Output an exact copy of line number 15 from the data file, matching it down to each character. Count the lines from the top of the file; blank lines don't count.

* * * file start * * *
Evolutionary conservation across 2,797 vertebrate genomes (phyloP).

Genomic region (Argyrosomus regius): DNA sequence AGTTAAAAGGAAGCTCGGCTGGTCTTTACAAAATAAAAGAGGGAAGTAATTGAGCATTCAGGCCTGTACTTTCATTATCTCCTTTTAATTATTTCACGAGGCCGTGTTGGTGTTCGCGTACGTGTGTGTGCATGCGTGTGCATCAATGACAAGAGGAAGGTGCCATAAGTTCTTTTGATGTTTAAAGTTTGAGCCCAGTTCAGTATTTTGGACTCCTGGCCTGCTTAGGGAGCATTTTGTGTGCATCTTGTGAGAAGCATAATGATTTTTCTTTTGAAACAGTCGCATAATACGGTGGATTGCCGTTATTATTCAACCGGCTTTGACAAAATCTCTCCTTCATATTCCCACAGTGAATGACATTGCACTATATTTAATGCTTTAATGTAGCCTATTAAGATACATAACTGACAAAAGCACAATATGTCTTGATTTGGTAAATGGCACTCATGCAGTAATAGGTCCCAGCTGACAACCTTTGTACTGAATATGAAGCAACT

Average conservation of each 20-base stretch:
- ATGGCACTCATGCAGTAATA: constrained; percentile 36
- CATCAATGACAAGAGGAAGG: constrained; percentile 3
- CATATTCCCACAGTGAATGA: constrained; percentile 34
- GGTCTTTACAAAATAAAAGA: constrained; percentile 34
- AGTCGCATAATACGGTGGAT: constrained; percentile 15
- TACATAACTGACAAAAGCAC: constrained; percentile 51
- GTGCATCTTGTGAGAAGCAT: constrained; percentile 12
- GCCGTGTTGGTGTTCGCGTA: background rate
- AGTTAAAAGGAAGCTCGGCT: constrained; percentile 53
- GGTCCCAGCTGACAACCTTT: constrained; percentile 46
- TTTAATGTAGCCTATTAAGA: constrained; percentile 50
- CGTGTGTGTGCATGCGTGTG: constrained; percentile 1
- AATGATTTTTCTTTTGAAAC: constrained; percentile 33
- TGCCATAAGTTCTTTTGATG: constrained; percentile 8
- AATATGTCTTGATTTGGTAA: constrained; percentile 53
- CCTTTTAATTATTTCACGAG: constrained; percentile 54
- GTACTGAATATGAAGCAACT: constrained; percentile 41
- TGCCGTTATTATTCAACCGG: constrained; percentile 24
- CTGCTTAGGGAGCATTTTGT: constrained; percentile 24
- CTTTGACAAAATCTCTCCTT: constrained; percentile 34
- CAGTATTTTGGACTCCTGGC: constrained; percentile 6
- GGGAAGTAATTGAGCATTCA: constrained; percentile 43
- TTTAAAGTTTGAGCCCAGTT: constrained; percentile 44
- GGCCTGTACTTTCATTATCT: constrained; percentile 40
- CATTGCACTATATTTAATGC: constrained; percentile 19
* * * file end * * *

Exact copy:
- CGTGTGTGTGCATGCGTGTG: constrained; percentile 1